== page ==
The two sisters of Charan-Po-Rantan say they’re content in their own world. On latest album, “Futae no Rasen” (“Double Spiral”), the duo dwells on remaining inside this world — a place soundtracked by an accordion.

“I didn’t play with friends (growing up) and was always in the closet with my accordion,” 24-year-old Koharu Matsunaga tells The Japan Times. The instrument isn’t a popular choice with many children, but she says she fell in love with it when she heard it at a circus at age 7. At age 15, she used it to start a band.

“The reason I kept playing was because the accordion can stand on its own,” she says. “On one hand you play the accompaniment and on the other you play the melody.”

Koharu’s dedication was such that sister Momo, 20, couldn’t help but be affected: “We were living in the same room with one stereo, so even when I played something, Koharu would pull it out and I had to listen to her music. But I was never like, ‘Circus music? That’s so lame!’ ”

“Circus music” doesn’t do the sisters’ colorful sound justice. Charan-Po-Rantan plays a sound crafted from an amalgam of world music. “Circus music is mostly klezmer music,” says Koharu, adding that the traditional Jewish music is “the foundation for most of my songs.” She also admits to drawing inspiration from French chanson and traditional Russian styles.

The band’s sound isn’t the only thing that has a hodgepodge vibe though, the outfits the sisters wear seem to belong to a stateless, imaginary world — a place that flamboyant pop star Kyary Pamyu Pamyu might call home. Is the band worried that its appearance might be giving potential fans mixed signals? Momo, wearing a bright floral dress for this interview, doesn’t think so.

“Maybe people imagine us to be more pop-sounding, but the conflict isn’t intentional,” she says. Her sister (in matching attire) agrees, explaining that, “We want our shows to look like a picture book”, something they actually want to illustrate in the future. “When we combined the music we liked and the visual world we liked, this is what happened.”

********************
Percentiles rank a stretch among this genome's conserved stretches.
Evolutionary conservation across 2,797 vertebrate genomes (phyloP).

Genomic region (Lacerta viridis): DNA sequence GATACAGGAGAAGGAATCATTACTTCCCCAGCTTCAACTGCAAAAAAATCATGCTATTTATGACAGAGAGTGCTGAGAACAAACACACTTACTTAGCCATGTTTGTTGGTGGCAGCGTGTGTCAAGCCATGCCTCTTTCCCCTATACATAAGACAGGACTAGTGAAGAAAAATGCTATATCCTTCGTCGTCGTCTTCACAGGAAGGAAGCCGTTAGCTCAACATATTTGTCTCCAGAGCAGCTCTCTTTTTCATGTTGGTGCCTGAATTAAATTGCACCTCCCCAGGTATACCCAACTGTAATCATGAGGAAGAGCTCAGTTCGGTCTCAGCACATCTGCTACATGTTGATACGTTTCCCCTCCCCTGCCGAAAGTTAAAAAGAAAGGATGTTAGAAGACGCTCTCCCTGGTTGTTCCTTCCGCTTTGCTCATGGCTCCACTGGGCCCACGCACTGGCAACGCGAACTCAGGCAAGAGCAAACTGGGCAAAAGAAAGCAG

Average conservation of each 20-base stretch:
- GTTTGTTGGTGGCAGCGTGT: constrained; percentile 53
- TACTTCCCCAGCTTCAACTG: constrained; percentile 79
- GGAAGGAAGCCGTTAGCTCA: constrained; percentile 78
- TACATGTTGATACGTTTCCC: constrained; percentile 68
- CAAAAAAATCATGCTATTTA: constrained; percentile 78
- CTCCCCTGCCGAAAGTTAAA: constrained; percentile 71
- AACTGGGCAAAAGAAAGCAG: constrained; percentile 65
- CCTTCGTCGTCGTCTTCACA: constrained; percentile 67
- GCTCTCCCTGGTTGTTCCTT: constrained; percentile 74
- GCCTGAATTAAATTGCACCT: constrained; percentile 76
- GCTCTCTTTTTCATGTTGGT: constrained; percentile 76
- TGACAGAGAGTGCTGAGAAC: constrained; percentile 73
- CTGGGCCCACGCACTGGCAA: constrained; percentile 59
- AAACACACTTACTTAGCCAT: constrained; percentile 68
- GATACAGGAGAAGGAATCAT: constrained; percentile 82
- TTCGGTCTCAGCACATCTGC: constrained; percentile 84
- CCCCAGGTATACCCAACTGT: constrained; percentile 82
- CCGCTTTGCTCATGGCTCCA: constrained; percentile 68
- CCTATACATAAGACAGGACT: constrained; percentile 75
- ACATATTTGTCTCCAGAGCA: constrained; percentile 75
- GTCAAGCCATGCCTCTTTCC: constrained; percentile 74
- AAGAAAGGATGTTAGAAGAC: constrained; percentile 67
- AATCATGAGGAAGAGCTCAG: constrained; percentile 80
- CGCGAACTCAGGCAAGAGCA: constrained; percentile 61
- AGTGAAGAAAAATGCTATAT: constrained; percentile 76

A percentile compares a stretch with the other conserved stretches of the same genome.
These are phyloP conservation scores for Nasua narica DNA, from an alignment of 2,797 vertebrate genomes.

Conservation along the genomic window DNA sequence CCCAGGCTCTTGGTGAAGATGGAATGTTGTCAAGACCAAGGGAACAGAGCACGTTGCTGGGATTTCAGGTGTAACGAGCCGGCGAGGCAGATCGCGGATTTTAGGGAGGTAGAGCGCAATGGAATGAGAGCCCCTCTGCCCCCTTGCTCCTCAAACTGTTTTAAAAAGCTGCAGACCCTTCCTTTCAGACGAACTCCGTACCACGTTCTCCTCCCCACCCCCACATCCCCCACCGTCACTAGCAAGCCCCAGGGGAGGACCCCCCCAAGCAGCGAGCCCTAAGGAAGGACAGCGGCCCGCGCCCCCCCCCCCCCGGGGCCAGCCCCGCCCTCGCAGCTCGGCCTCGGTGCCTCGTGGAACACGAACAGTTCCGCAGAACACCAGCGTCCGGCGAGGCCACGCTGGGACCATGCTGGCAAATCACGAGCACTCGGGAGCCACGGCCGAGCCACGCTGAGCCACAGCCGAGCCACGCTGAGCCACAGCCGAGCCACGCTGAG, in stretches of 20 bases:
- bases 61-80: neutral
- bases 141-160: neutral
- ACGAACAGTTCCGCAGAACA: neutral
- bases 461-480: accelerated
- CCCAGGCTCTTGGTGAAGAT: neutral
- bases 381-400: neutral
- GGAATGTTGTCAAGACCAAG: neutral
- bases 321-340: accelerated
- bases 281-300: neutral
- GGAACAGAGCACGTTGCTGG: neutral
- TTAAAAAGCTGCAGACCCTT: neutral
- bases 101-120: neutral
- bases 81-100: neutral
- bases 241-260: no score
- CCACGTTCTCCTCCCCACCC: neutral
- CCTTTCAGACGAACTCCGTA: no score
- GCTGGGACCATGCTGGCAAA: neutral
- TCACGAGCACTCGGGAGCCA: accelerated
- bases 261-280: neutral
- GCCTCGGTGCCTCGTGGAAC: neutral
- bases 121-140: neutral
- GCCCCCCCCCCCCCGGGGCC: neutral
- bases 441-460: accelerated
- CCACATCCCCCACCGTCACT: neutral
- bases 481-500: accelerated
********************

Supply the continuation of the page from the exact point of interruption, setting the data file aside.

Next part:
In contrast to Charan-Po-Rantan’s animated style, the band’s lyrics can sometimes get pretty heavy: Heartbreak, divorce and death are a few of the themes explored on “Futae no Rasen.”

The band has caught the attention of some non-Japanese fans, but Koharu — who is the principal songwriter — insists that when performing in Japan it’s important to use Japanese.

“What I want to say won’t be communicated if it’s in another language,” she says. “I don’t want to have to explain what my songs mean. The lyrics that come naturally to me are often darker … then I make my sister sing them (laughs).”

Momo sings Koharu’s world with such panache, it’s surprising to hear she had no prior interest in singing and used to suffer stage fright.

“When we would see plays and musicals, I would come home and imitate the actors,” says Momo, whose stage persona is more like a performer in musical theater.

“She just got better and better,” Koharu adds. “I was listening to our first CD yesterday and you sucked (laughs).”

Despite the sisters’ claims of living in their own worlds, Charan-Po-Rantan is well traveled. The band has performed in Taiwan, England, Canada and the United States, which included some gigs at the South By Southwest music showcase in Austin. Koharu’s talent was even recognized by David Gilmour of Pink Floyd before she formed Charan-Po-Rantan: “Just for fun I posted a one-minute video (of her old band) on YouTube, and after it spread after being featured on a foreign Japanese-music website,” she says. “Some producer who organizes Pink Floyd’s concerts emailed me asking if we would perform at the Chelsea Festival in England with David Gilmour.” Not realizing who Gilmour or Pink Floyd was, Koharu says she thought it was some new band when she looked at some footage attached to the email. “I didn’t really hear or see what was going on (in the video), so I said, ‘Maybe next time.’ ”

Charan-Po-Rantan’s “Futae no Rasen” is available in stores now. The group plays Loft in Shinjuku-ku, Tokyo, on June 21 (7 p.m. start; ¥3,300 in advance; 03-5272-0382); Yokohama Baysis in Yokohama on July 2 (7 p.m.; ¥3,500 in adv.; 03-5720-9999); and Kinema Club in Taito-ku, Tokyo, on July 7 (4 p.m.; ¥3,500; 03-5720-9999). For more information, visit www.charanporantan.net.

In line with COVID-19 guidelines, the government is strongly requesting that residents and visitors exercise caution if they choose to visit bars, restaurants, music venues and other public spaces.

In a time of both misinformation and too much information, quality journalism is more crucial than ever.
By subscribing, you can help us get the story right.